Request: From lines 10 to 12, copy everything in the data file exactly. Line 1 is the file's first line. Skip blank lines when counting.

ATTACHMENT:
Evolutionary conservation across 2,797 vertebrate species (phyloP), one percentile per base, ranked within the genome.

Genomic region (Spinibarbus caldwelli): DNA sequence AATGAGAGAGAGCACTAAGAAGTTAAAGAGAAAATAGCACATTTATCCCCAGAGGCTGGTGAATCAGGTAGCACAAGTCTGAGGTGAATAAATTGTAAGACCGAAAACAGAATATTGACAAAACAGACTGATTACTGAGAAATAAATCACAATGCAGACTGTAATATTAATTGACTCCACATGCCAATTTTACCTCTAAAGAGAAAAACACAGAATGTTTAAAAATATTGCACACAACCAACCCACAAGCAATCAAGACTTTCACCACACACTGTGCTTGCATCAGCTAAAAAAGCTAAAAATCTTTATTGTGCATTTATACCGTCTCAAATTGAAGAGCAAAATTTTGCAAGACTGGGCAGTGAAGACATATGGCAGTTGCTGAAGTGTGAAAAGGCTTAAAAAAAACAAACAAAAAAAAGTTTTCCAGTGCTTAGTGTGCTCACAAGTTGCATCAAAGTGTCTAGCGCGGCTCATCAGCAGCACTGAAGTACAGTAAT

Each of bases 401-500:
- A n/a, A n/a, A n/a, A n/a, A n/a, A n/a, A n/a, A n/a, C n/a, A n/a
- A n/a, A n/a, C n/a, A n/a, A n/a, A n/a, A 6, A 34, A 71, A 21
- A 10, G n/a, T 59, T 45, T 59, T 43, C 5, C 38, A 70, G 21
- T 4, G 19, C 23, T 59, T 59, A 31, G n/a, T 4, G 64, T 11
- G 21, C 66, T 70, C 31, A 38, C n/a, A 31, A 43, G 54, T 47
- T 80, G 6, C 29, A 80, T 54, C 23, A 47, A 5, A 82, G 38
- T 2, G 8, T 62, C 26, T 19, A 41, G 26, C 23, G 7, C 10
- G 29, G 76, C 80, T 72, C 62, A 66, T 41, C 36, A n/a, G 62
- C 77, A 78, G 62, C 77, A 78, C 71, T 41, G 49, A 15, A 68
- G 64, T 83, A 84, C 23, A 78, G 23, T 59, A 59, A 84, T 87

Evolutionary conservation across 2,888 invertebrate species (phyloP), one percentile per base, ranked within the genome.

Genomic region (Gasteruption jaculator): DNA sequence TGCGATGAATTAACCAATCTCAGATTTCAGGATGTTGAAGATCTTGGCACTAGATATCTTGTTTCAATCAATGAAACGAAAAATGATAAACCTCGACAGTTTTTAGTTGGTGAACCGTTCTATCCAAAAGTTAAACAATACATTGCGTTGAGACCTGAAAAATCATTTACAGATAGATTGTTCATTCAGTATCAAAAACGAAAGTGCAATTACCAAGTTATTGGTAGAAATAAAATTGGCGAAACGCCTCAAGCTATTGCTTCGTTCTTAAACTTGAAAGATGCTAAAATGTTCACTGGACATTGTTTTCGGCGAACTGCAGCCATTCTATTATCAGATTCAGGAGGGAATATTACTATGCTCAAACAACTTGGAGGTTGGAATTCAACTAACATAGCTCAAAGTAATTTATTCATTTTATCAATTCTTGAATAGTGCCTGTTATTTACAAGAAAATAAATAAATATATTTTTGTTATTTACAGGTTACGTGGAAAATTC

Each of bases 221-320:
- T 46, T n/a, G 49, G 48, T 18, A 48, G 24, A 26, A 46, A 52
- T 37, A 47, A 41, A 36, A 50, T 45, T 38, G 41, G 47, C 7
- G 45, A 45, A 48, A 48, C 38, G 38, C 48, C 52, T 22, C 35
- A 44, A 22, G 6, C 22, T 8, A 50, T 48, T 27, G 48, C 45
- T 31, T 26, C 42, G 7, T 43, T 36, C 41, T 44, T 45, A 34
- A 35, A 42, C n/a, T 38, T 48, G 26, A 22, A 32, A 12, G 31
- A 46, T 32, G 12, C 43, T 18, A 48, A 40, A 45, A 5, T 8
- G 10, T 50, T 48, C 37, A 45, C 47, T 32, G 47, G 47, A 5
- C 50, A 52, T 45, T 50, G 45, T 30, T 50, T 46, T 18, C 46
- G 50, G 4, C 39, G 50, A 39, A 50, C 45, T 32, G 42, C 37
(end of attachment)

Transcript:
- T 2, G 8, T 62, C 26, T 19, A 41, G 26, C 23, G 7, C 10
- G 29, G 76, C 80, T 72, C 62, A 66, T 41, C 36, A n/a, G 62
- C 77, A 78, G 62, C 77, A 78, C 71, T 41, G 49, A 15, A 68